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BIG RISE IN SCHOOL BUS FARES.

Byline: Moira Sharkey Education Correspondent

PARENTS say they are struggling to pay school bus bills after an inflation- busting price hike, the Echo can reveal today.

School bus fares have risen by more than 13%this year, in Cardiff, to pounds 300, forcing some familieswithmore thanone child toset upcar shares for the new termwhich starts today.

Parents say they have no choice but to pay the fares on contracted council services and described the hike as an added burden on their finances, alreadyhit byrising fuel and food bills in the current credit crunch. Campaigners for lower taxes, the Taxpayers' Alliance, have branded the rise as "shocking".

Cardiff council says the rise is the first in three years and was introduced to cover increasing costs.

The price rise which affects families across the city has led Reg Deacon, 60, from St Fagans, and his neighbours to call for a change in the way school transport is funded.

"I don't mind paying a fair price for my son to travel to school," said Reg.

"But I do believethat the parentswho pay for transport are footing the bill for those who don't.

"My son travels to Bishop of Llandaff Church inWales High School on a 69-seater bus. He is one of just a fewpupilswho havetopay.Arise like this which is higher than inflation is just another burden on families already struggling in the current credit crunch."

Pupils are entitled to free school transport if they are under eight years old and live more than twomiles from the nearest school or are over eight and living more than three miles from the nearest school.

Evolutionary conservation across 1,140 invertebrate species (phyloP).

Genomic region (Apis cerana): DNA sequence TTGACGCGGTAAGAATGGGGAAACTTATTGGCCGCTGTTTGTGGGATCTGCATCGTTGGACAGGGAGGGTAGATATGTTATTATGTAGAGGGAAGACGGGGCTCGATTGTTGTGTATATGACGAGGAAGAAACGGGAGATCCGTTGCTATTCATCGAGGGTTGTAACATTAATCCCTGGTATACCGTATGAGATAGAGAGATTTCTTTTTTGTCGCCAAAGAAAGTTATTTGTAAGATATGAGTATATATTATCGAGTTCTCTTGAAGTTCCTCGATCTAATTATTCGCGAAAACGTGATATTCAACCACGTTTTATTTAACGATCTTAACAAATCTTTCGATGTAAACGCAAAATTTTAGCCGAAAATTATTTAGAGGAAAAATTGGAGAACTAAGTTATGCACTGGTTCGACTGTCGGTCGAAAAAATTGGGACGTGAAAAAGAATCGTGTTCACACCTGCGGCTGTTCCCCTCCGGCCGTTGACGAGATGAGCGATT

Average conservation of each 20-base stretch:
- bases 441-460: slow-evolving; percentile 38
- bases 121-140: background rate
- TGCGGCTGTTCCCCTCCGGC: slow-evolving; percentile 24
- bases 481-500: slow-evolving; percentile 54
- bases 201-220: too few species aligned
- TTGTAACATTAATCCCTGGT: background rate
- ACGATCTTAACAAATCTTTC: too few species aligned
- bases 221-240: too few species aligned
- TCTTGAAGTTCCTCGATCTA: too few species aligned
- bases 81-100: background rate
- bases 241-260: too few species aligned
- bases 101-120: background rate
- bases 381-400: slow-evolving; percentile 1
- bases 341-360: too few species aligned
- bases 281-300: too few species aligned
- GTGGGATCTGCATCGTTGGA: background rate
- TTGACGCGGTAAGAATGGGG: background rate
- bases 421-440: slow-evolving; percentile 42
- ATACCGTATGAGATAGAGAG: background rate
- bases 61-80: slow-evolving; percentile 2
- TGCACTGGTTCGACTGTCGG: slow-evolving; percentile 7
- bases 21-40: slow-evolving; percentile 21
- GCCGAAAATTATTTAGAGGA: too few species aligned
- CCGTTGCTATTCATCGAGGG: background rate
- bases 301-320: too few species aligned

Pupils who do not qualify for free transport may still be able to use school bus servicesbypaying a fareor a fee. The contracted service, which provides places for children eligible for free school transport, also provides spare spaces at a fee. Last year pupils could pay pounds 88 per termbut that has now increased to pounds 100 per term.

Taxpayers' Alliance spokesman Matthew Sinclair said: "This is a huge increase.

Council tax-payers across the country have seen their bills double in the past 10 years.

"To see that huge rise in tax bills, combined with an increase in the cost of basic services, is absolutely shocking.

Councils need to get a grip on spending to deliver better value for their constituents, particularly when so many are struggling with the economic downturn."

Consumer price inflation currentlystandsat 4.4% but is expected to peak at more than 5% in November.

For the other 1,700 pupils who travel on Cardiff council's school bus services and pay daily there has also been a fare increase.

The increases depend on individual journeys but on average pupils will be charged an extra 10p per journey.

moira.sharkey@mediawales.co.uk
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Publication:South Wales Echo (Cardiff, Wales)
Date:Sep 1, 2008
Words:465
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